Education + Advocacy = Change

Click a topic below for an index of articles:

 

New Material

Home

Donate

Alternative Treatments

Financial or Socio-Economic Issues

Forum

Health Insurance

Hepatitis

HIV/AIDS

Institutional Issues

International Reports

Legal Concerns

Math Models or Methods to Predict Trends

Medical Issues

Our Sponsors

Occupational Concerns

Our Board

Projects

Religion and infectious diseases

State Governments

Stigma or Discrimination Issues

 

If you would like to submit an article to this website, email us at info@heart-intl.net for a review of this paper

any words all words
Results per page:

“The only thing necessary for these diseases to the triumph is for good people and governments to do nothing.”


Effects of Systemic Vascular Problems on the Liver

Frank A. Mitros, M.D.
Peer Review Status: Internally Peer Reviewed

There is a striking effect on the liver in situations where significant cardiac dysfunction occurs. These effects will vary greatly depending on how acutely the hemodynamic changes occur and whether or not they are predominantly affecting the right or left side of the circulation (Figure 3-1). In most instances there will be a combination of events affecting the entire circulation occurring over a variable period of time, perhaps modified by pre-existing conditions in the host liver. For purposes of clarity, classic examples of nearly "pure" conditions will be considered separately, although one must be cognizant that these circumstances are much less common than combined lesions.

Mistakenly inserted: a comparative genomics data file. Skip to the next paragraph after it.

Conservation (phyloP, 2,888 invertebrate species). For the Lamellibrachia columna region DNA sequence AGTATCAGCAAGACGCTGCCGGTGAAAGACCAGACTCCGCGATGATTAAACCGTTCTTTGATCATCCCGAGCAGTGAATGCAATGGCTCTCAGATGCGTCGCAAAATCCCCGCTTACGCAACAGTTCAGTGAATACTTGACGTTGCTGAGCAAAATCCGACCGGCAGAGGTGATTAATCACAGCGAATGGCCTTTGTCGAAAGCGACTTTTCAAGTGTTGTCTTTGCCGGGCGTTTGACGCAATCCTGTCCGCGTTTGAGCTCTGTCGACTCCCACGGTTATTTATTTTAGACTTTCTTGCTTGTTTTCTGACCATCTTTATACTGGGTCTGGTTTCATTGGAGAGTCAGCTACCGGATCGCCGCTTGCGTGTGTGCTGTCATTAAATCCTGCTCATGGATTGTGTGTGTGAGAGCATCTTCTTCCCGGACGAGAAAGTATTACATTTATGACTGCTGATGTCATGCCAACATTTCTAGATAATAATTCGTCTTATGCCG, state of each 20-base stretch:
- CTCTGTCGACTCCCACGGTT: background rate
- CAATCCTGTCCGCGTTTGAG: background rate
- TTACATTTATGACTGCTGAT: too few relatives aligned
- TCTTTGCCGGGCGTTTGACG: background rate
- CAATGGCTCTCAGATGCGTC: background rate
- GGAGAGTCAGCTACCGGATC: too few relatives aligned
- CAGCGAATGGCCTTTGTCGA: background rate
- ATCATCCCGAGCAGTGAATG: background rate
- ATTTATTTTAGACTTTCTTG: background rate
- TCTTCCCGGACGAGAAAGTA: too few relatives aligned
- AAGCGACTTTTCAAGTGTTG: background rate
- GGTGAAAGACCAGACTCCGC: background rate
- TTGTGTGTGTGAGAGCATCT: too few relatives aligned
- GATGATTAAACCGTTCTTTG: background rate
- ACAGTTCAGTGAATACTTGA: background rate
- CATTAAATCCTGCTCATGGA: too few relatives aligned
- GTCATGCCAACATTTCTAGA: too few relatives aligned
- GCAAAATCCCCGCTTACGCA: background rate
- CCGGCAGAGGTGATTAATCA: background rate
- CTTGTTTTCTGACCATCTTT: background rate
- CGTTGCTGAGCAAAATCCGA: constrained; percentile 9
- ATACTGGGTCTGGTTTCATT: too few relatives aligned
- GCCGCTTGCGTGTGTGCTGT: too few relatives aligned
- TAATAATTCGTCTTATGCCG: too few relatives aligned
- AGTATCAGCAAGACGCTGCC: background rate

Acute Right Heart Failure

The cardinal hepatic manifestations of significant right sided heart failure are sinusoidal dilatation and congestion with subsequent atrophy of hepatocyte cords

Atlas of Liver Pathology: Chapter 3, Vascular Alterations in the Liver

Figure: 2

Figure: 2

Pure, right sided congestive failure; note the dilated sinusoids in zone 3 with some degree of atrophy of the hepatocyte cords. Most of the blood has drained from the biopsy (Klatskin, x25).

Figure: 3

Figure: 3

The central vein is intact but there is striking zone 3 sinusoidal dilatation and atrophy (PAS, x40).

These changes are clearly zonal, with the centrilobular area (zone 3) being most severely affected; with time and increasing severity there may also be involvement of zone 2 and finally of zone 1. This condition has been referred to as chronic passive congestion and is closely related to elevated pressures in the right atrium or with other conditions leading to an increase in systemic venous pressure. The space of Disse may become more prominent

Figure: 4

Frank A. Mitros, M.D.
Peer Review Status: Internally Peer Reviewed

Figure: 4

Edema fluid has expanded the space of Disse; most of the red cells are still contained within the sinusoids (x100).